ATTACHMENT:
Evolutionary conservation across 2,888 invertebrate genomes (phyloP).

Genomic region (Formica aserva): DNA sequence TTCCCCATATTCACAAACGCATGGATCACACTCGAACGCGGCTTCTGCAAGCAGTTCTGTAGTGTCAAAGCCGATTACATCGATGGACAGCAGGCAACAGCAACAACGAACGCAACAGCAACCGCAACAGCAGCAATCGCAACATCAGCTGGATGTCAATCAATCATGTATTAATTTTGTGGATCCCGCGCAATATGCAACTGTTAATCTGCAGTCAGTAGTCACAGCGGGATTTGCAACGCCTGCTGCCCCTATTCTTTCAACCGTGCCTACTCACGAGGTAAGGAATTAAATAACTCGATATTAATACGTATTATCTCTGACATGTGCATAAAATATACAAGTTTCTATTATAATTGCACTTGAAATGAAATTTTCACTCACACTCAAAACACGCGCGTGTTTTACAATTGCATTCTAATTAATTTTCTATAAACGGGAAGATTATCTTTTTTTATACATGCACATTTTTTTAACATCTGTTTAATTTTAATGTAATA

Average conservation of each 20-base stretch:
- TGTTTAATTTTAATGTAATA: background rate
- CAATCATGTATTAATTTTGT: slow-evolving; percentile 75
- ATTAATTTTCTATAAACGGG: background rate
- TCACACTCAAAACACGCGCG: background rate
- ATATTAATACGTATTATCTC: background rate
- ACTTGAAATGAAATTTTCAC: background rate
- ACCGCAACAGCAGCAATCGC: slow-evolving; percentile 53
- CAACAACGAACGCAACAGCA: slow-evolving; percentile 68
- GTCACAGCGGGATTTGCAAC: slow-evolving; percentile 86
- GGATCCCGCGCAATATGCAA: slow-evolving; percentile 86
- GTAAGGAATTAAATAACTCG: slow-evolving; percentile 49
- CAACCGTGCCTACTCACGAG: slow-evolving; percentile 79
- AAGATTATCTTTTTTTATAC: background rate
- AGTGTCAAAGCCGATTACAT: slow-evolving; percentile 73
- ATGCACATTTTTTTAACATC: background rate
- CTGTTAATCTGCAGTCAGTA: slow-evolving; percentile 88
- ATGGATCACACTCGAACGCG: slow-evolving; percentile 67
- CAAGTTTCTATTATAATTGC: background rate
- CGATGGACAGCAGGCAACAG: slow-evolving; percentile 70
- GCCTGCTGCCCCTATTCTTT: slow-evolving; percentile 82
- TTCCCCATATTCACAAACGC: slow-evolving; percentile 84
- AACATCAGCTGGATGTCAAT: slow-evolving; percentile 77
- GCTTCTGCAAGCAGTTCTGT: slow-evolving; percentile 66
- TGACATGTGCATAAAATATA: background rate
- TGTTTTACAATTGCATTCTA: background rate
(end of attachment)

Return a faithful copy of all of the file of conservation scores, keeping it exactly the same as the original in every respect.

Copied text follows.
Evolutionary conservation across 2,888 invertebrate genomes (phyloP).

Genomic region (Formica aserva): DNA sequence TTCCCCATATTCACAAACGCATGGATCACACTCGAACGCGGCTTCTGCAAGCAGTTCTGTAGTGTCAAAGCCGATTACATCGATGGACAGCAGGCAACAGCAACAACGAACGCAACAGCAACCGCAACAGCAGCAATCGCAACATCAGCTGGATGTCAATCAATCATGTATTAATTTTGTGGATCCCGCGCAATATGCAACTGTTAATCTGCAGTCAGTAGTCACAGCGGGATTTGCAACGCCTGCTGCCCCTATTCTTTCAACCGTGCCTACTCACGAGGTAAGGAATTAAATAACTCGATATTAATACGTATTATCTCTGACATGTGCATAAAATATACAAGTTTCTATTATAATTGCACTTGAAATGAAATTTTCACTCACACTCAAAACACGCGCGTGTTTTACAATTGCATTCTAATTAATTTTCTATAAACGGGAAGATTATCTTTTTTTATACATGCACATTTTTTTAACATCTGTTTAATTTTAATGTAATA

Average conservation of each 20-base stretch:
- TGTTTAATTTTAATGTAATA: background rate
- CAATCATGTATTAATTTTGT: slow-evolving; percentile 75
- ATTAATTTTCTATAAACGGG: background rate
- TCACACTCAAAACACGCGCG: background rate
- ATATTAATACGTATTATCTC: background rate
- ACTTGAAATGAAATTTTCAC: background rate
- ACCGCAACAGCAGCAATCGC: slow-evolving; percentile 53
- CAACAACGAACGCAACAGCA: slow-evolving; percentile 68
- GTCACAGCGGGATTTGCAAC: slow-evolving; percentile 86
- GGATCCCGCGCAATATGCAA: slow-evolving; percentile 86
- GTAAGGAATTAAATAACTCG: slow-evolving; percentile 49
- CAACCGTGCCTACTCACGAG: slow-evolving; percentile 79
- AAGATTATCTTTTTTTATAC: background rate
- AGTGTCAAAGCCGATTACAT: slow-evolving; percentile 73
- ATGCACATTTTTTTAACATC: background rate
- CTGTTAATCTGCAGTCAGTA: slow-evolving; percentile 88
- ATGGATCACACTCGAACGCG: slow-evolving; percentile 67
- CAAGTTTCTATTATAATTGC: background rate
- CGATGGACAGCAGGCAACAG: slow-evolving; percentile 70
- GCCTGCTGCCCCTATTCTTT: slow-evolving; percentile 82
- TTCCCCATATTCACAAACGC: slow-evolving; percentile 84
- AACATCAGCTGGATGTCAAT: slow-evolving; percentile 77
- GCTTCTGCAAGCAGTTCTGT: slow-evolving; percentile 66
- TGACATGTGCATAAAATATA: background rate
- TGTTTTACAATTGCATTCTA: background rate